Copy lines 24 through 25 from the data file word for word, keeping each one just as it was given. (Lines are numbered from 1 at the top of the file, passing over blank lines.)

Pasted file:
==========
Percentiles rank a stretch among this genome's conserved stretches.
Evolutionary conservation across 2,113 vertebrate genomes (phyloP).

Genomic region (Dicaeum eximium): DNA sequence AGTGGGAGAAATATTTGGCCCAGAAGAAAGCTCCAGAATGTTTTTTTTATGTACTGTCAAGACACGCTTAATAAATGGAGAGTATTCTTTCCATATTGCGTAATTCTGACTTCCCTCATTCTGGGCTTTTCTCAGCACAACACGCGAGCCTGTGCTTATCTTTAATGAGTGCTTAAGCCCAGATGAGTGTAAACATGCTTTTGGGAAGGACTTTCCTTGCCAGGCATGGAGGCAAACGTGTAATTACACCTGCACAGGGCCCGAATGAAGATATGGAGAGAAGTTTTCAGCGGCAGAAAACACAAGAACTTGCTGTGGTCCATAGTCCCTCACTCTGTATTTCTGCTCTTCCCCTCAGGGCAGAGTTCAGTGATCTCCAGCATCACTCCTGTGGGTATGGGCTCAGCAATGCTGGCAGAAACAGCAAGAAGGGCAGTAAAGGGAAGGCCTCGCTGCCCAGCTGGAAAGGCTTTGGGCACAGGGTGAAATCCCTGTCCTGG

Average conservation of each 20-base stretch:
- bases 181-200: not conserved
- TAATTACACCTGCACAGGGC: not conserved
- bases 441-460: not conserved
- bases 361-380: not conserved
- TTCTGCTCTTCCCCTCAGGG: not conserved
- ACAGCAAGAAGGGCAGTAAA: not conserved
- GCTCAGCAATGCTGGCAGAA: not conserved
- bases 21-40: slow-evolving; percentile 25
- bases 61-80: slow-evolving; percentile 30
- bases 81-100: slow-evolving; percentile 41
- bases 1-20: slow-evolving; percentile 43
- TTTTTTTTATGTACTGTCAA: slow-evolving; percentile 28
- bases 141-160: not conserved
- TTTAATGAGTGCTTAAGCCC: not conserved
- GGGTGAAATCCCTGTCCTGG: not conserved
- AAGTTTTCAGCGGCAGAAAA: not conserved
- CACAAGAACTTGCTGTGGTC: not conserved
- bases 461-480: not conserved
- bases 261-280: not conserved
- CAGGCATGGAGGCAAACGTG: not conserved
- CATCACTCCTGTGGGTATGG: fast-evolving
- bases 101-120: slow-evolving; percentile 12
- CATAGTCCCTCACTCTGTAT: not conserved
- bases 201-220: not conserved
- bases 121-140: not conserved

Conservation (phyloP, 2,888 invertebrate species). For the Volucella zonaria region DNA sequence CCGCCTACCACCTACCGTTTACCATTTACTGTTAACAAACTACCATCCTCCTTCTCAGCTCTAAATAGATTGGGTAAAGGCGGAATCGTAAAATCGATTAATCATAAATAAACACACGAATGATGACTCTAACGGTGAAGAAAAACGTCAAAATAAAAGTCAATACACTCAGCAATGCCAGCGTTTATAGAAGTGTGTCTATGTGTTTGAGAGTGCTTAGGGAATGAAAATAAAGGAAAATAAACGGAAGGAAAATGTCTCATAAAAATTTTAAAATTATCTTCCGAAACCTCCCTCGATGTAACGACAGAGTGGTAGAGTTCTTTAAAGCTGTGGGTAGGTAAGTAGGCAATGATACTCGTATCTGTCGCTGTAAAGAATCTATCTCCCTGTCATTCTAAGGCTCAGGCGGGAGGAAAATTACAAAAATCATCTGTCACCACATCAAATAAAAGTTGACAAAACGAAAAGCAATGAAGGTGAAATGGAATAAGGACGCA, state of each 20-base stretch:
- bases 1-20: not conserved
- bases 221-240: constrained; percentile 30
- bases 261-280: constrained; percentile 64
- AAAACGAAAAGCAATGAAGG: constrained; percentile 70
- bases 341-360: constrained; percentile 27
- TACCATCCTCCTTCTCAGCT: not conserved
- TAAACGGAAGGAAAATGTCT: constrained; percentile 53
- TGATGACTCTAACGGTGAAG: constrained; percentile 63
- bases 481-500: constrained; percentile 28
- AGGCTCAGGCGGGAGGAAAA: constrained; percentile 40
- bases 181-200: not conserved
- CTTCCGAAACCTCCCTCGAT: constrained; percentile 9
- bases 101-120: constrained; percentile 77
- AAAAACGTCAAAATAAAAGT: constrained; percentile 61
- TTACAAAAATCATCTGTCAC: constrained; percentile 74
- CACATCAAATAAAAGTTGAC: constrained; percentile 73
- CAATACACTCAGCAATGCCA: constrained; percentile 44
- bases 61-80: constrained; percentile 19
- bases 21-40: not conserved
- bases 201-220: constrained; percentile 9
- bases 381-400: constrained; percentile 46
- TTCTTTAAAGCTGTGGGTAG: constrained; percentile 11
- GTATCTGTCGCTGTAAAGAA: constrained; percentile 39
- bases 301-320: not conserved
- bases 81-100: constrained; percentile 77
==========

- CAGGCATGGAGGCAAACGTG: not conserved
- CATCACTCCTGTGGGTATGG: fast-evolving